Chevy Embraces Creatives: watch out for those sharp teeth!
Tara has a great article on Chevy's 'create a commercial contest' for the Tahoe brand of ubersized SUV's that serve little purpose other than to take over the role that Jaguar once did for those with fears of inadequate equipment. The story is a must read for everyone, as is watching the actual user created commercials which are over on news.com
On top of it all, her post contains all the right elements of an exceptional blog post that people can look to as a case study.
1. It is informative - she told me something I did not see elsewhere
2. It is entertaining - she was clever with her delivery and the story itself is actually quite amusing
3. It is engaging - I wanted to share it with you and talk about it
4. It is educational - her advice for Chevy to embrace the vitriol rather than hide from it is spot on
In response to her earlier call for suggestions to rename "Pinko Marketing", I wish it could just be called "marketing", but that term has been tainted like a used car salesman in a loud suit. In a very real sense, she is really talking about "Cluetrain 2.0" through the lens of the Web 2.0 era. I don't honestly know what is wrong with simply referencing the original Cluetrain Manifesto, other than marketing the 'New' "New". Don't get me wrong, I respect Tara immensely for what she has done and she fully embodies the core principles of the Cluetrain in her blog and her work, but I am in the camp with those who don't think Pinko Marketing is the right phraseology for helping more people to "get it".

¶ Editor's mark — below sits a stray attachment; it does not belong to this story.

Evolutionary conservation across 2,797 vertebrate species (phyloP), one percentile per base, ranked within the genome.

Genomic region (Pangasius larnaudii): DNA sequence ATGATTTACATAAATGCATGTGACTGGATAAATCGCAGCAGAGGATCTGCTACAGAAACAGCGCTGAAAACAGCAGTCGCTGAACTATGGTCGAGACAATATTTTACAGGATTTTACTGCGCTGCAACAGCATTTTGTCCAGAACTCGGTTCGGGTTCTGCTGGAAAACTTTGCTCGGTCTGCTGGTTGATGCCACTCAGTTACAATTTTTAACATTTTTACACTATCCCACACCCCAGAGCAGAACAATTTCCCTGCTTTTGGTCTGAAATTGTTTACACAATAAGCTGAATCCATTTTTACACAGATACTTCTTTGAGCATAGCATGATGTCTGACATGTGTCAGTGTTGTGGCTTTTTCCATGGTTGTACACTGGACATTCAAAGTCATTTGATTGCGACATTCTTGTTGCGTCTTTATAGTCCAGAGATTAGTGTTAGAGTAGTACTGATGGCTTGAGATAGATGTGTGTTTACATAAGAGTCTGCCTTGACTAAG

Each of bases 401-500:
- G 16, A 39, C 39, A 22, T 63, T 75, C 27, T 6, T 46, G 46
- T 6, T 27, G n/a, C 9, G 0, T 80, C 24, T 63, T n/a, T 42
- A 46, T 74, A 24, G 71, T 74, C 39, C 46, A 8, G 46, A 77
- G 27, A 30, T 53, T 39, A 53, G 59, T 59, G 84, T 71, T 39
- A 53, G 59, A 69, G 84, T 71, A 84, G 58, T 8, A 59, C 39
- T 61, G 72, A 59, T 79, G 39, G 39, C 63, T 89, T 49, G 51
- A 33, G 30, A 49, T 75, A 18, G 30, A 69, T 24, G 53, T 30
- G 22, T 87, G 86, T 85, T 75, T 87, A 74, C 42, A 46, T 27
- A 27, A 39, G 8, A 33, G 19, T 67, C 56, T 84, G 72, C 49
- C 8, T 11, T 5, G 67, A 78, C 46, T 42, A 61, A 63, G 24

It feels a lot to me like the original statements Chris made about "Open Source World Domination" before he changed it to the more powerful "Liberation". I just don't see anything remotely "Pinko" about it, it feels more like "Real", "True", "Authentic", "Genuine" or "Honest" might be most appropriate. Steve Wrubel calls it "Open Source Marketing", which may be accurate, but is not simple or fun enough to catch on - or perhaps it is, we will have to wait and see.
This reminds me of what I have often told people about the 'marketing' of BrainJams - "If you mean to say that I am trying to reach those people who will get the most benefit from what we are doing, than yes, we are marketing. If you mean to say we are trying to sell our ideas to more people to just get better numbers, than no, we are not marketing." Unfortunately, for too many people, marketing has come to mean the latter, rather than the former. As I have been telling people through my work on "The Communications Strategy", the goal is not to get sales for the sake of sales (though this is what is still taught at most business schools). The real goal is to find customer's who can obtain the right value from what you are offering and deliver that value while creating a reasonable profit to sustain and grow the organization. The job of marketing is to identify the unique needs of those specific customers and be of service to those needs.
The bottom line is to understand that people are talking about what they are talking about and your company can't control the conversation any longer and you can't ignore what is being said when it is not favorable. Companies need to, as Pat Riley said in his book, "embrace the ugliness" and just deal with it head on. Either you take your stand in righteousness when others are misinforming the conversation, or admit you have a real problem and deal with it as Tara suggests.
With regards to Chevy, it will be interesting to see what there response is to this, and if any of the vaulted General Motors' Bloggers will respond. As of this moment, they are sticking with the contest.